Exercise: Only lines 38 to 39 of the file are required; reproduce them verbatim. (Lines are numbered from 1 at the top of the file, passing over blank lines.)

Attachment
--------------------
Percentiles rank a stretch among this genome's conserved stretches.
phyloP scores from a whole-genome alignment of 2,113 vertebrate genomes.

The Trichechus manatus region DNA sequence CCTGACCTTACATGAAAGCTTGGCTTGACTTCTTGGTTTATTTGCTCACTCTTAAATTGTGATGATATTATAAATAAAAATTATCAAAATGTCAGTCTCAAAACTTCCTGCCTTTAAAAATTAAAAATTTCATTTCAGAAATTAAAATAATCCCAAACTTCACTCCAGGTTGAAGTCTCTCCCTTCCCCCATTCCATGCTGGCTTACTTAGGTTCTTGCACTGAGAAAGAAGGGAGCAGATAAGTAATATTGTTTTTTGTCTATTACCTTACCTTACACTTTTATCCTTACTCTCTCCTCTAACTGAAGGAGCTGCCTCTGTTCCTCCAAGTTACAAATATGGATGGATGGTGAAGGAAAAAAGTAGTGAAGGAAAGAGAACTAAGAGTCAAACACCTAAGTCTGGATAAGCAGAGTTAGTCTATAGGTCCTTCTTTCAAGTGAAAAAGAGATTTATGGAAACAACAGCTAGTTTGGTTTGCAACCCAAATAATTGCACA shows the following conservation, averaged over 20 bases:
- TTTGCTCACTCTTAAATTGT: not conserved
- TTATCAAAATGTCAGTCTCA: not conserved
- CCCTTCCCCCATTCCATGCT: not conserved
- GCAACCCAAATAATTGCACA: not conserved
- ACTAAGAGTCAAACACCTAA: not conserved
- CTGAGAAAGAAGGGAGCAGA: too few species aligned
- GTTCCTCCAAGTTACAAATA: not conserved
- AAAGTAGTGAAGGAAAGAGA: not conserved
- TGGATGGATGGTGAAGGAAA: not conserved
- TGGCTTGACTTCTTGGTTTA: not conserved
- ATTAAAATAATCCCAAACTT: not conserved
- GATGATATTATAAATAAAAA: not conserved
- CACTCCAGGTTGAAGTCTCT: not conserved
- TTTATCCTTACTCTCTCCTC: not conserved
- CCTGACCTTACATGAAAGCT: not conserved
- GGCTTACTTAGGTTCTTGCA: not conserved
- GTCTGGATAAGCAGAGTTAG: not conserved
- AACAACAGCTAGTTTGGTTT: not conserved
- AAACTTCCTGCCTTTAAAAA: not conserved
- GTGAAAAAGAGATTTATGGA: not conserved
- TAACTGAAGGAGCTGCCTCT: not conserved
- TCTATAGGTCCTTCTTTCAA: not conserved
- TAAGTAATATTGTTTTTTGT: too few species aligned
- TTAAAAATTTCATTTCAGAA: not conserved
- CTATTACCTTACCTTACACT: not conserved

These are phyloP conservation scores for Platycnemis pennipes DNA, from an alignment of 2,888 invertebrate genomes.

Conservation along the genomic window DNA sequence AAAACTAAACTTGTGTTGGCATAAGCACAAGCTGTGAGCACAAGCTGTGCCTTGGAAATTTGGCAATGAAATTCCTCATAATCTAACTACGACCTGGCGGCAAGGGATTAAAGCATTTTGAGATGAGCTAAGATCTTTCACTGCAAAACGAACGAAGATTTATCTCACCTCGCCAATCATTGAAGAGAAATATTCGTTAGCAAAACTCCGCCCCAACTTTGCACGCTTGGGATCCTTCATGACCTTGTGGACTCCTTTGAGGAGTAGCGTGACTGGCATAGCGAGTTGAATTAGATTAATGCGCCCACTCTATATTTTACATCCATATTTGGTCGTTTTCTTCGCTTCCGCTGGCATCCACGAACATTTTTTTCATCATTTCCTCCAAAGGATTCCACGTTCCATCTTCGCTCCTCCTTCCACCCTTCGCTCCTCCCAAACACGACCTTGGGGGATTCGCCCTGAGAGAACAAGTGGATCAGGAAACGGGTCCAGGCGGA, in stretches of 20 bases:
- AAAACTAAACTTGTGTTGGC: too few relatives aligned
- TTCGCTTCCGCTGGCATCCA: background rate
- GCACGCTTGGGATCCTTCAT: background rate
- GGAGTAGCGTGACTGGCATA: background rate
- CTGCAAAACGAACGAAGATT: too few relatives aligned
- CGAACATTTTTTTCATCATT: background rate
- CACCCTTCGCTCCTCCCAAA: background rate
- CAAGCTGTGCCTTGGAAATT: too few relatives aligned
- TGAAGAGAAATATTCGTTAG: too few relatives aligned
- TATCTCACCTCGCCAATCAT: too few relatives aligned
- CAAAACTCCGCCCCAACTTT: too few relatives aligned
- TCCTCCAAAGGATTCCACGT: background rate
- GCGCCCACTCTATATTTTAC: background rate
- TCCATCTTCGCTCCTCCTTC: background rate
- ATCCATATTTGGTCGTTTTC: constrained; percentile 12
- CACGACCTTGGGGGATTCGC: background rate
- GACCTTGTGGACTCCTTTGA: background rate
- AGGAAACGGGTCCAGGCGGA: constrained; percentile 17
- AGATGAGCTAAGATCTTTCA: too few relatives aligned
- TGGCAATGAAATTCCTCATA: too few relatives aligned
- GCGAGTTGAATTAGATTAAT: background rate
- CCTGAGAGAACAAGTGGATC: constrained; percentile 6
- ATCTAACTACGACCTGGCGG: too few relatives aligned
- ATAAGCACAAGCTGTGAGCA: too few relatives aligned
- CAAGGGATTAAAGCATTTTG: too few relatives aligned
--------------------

- CAAGCTGTGCCTTGGAAATT: too few relatives aligned
- TGAAGAGAAATATTCGTTAG: too few relatives aligned